A fascinating look at Social Security’s very first beneficiary

Ida May Fuller, a lifelong Republican and high school classmate of President Calvin Coolidge, was the first beneficiary at age 65 of the new Social Security system when a check for $22.54 arrived at her home in February 1940.  This fascinating piece shows just how generous the program has been to recipients, even if few realize or acknowledge it, by profiling the very first person to get a payment.  Fuller received periodic adjustments upwards in her benefit over the years but actually opposed the 1970 increase, stating it was raised as far as it ought to go.  She noted any increase in benefits further burdened the working people who were then contributing payroll taxes.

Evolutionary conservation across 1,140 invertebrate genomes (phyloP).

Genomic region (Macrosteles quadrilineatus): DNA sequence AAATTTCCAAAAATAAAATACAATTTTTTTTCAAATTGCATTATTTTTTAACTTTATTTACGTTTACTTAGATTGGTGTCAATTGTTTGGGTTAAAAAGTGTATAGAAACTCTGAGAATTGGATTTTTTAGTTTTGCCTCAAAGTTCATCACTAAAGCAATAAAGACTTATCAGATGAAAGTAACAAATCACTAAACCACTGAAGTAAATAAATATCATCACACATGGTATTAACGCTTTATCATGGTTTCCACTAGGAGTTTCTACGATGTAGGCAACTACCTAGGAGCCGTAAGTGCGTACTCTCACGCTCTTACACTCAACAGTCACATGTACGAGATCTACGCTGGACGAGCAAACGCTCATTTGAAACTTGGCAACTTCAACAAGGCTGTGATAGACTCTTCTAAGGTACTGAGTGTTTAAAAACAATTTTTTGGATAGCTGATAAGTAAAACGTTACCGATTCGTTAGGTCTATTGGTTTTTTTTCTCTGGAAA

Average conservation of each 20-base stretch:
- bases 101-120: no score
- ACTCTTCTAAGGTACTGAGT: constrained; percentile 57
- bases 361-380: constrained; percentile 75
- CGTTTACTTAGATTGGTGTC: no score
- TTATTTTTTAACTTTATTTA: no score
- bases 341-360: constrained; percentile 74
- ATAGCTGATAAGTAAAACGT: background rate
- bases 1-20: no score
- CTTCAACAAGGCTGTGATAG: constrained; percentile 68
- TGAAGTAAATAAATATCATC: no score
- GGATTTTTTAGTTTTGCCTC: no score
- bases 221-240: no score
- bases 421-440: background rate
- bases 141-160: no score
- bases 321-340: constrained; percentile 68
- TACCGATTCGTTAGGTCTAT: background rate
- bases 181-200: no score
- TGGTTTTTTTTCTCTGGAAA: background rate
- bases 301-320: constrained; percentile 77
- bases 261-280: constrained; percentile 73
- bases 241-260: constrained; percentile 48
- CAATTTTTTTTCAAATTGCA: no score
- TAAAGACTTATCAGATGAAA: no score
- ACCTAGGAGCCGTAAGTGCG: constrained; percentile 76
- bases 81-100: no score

When Social Security was enacted in 1935, the average life expectancy of American men was 60 and for women was 64 (it’s in the 80s for both today).  Fuller never married and had no children.  She certainly defied the odds by collecting over 400 monthly checks before dying in 1975 at age 100.  Fuller’s return was an astonishing 924 times what she contributed to the program.  For three years prior to retiring, she paid $24.75 of payroll taxes into Social Security.  In the 35 years after her retirement, she received $22,888.92 in benefits.  [Editor’s note: Today’s recipients still get back all payroll taxes contributed in their lives plus a nominal rate of interest in 5-6 years.]  Read the full History.com piece here.



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